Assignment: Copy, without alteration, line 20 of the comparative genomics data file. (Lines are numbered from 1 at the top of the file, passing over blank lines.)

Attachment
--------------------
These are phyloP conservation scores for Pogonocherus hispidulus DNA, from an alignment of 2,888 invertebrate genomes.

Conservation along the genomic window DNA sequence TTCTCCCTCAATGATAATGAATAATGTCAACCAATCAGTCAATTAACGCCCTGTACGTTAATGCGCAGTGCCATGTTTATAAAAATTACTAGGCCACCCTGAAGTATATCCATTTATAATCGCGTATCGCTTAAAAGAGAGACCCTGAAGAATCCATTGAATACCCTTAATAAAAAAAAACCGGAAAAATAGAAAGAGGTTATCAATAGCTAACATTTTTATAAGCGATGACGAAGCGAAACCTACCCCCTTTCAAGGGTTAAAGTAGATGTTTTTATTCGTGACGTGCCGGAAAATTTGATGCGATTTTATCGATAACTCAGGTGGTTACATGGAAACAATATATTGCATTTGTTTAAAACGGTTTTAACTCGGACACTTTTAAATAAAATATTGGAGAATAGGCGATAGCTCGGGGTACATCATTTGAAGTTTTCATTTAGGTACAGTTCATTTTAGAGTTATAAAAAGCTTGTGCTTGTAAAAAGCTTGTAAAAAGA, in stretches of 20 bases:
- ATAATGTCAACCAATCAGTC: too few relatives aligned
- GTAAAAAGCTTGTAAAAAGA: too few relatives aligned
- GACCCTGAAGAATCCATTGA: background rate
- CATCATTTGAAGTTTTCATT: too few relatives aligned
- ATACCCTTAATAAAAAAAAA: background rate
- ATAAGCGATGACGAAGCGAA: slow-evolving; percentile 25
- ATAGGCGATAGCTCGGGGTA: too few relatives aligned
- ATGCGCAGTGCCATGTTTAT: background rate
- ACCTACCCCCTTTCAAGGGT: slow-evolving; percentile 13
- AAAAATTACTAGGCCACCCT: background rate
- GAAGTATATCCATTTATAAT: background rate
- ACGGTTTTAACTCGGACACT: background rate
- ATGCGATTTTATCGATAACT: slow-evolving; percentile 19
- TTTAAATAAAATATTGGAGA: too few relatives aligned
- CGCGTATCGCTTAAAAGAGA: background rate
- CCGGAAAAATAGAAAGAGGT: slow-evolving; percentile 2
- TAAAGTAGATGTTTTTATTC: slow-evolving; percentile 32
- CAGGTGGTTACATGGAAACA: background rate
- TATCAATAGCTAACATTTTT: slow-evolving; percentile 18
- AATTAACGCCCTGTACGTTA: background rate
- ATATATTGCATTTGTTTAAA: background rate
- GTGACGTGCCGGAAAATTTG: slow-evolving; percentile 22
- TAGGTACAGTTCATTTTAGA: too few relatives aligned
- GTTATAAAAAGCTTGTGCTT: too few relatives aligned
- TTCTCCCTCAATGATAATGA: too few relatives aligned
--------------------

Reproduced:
- CAGGTGGTTACATGGAAACA: background rate